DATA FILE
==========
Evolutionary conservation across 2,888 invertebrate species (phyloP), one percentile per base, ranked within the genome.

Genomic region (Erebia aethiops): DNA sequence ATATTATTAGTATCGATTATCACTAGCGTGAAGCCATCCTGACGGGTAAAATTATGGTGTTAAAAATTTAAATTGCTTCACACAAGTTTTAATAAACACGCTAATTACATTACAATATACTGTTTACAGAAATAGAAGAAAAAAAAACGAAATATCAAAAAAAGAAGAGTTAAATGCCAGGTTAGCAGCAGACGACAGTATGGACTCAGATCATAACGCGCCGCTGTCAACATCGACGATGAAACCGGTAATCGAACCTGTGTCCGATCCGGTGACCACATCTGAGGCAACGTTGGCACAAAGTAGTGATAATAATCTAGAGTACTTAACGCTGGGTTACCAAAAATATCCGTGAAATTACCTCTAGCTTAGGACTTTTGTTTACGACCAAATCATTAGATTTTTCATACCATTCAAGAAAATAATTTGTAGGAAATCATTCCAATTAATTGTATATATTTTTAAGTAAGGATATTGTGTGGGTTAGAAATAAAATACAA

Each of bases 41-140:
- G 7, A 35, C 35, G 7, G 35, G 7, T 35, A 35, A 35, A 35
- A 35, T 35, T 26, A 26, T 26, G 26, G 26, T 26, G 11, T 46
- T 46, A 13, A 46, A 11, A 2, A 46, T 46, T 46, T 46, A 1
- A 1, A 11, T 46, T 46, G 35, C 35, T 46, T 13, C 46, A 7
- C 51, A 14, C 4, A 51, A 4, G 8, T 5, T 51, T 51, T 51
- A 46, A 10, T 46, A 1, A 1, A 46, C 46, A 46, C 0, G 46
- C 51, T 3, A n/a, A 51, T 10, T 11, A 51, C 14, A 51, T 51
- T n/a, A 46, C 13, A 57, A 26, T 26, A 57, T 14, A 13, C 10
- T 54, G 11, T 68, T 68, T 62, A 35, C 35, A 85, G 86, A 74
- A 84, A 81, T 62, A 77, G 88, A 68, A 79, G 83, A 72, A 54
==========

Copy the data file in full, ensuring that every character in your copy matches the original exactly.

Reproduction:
Evolutionary conservation across 2,888 invertebrate species (phyloP), one percentile per base, ranked within the genome.

Genomic region (Erebia aethiops): DNA sequence ATATTATTAGTATCGATTATCACTAGCGTGAAGCCATCCTGACGGGTAAAATTATGGTGTTAAAAATTTAAATTGCTTCACACAAGTTTTAATAAACACGCTAATTACATTACAATATACTGTTTACAGAAATAGAAGAAAAAAAAACGAAATATCAAAAAAAGAAGAGTTAAATGCCAGGTTAGCAGCAGACGACAGTATGGACTCAGATCATAACGCGCCGCTGTCAACATCGACGATGAAACCGGTAATCGAACCTGTGTCCGATCCGGTGACCACATCTGAGGCAACGTTGGCACAAAGTAGTGATAATAATCTAGAGTACTTAACGCTGGGTTACCAAAAATATCCGTGAAATTACCTCTAGCTTAGGACTTTTGTTTACGACCAAATCATTAGATTTTTCATACCATTCAAGAAAATAATTTGTAGGAAATCATTCCAATTAATTGTATATATTTTTAAGTAAGGATATTGTGTGGGTTAGAAATAAAATACAA

Each of bases 41-140:
- G 7, A 35, C 35, G 7, G 35, G 7, T 35, A 35, A 35, A 35
- A 35, T 35, T 26, A 26, T 26, G 26, G 26, T 26, G 11, T 46
- T 46, A 13, A 46, A 11, A 2, A 46, T 46, T 46, T 46, A 1
- A 1, A 11, T 46, T 46, G 35, C 35, T 46, T 13, C 46, A 7
- C 51, A 14, C 4, A 51, A 4, G 8, T 5, T 51, T 51, T 51
- A 46, A 10, T 46, A 1, A 1, A 46, C 46, A 46, C 0, G 46
- C 51, T 3, A n/a, A 51, T 10, T 11, A 51, C 14, A 51, T 51
- T n/a, A 46, C 13, A 57, A 26, T 26, A 57, T 14, A 13, C 10
- T 54, G 11, T 68, T 68, T 62, A 35, C 35, A 85, G 86, A 74
- A 84, A 81, T 62, A 77, G 88, A 68, A 79, G 83, A 72, A 54